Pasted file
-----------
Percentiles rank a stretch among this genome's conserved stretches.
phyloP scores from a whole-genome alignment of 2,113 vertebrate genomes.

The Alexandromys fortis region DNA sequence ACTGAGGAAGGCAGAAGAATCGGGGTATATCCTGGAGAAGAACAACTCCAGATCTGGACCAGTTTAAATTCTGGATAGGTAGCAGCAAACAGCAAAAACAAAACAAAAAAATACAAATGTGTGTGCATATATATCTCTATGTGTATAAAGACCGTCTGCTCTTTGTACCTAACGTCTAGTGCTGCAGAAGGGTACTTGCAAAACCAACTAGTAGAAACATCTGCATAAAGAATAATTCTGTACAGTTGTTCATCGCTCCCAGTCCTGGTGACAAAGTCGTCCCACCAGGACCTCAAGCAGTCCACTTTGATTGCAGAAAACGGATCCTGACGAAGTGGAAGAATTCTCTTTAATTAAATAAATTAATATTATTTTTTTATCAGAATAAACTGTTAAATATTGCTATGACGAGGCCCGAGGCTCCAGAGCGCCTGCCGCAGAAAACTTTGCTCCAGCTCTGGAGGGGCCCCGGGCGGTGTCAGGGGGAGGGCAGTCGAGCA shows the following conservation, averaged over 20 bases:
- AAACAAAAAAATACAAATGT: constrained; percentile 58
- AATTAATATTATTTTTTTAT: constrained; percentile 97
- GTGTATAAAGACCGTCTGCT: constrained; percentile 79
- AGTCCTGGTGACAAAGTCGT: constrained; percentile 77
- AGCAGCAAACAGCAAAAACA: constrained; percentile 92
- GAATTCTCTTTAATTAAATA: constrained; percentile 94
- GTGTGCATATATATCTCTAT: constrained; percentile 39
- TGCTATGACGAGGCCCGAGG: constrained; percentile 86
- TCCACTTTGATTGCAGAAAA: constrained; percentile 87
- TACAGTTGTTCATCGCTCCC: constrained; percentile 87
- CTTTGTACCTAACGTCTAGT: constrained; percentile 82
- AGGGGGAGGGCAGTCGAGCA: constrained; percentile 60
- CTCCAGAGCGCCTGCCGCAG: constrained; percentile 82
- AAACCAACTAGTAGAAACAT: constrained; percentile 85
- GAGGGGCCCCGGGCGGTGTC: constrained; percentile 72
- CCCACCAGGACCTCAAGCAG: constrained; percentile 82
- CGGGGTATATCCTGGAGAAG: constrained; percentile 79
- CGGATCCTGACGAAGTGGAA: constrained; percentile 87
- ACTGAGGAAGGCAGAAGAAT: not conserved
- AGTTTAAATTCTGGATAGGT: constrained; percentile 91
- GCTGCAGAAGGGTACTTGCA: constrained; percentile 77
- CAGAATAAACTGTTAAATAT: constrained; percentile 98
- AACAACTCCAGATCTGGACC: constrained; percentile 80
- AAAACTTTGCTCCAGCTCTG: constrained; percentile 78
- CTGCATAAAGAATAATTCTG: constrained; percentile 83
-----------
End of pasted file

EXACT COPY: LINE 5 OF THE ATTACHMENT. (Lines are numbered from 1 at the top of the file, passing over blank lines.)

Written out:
- AATTAATATTATTTTTTTAT: constrained; percentile 97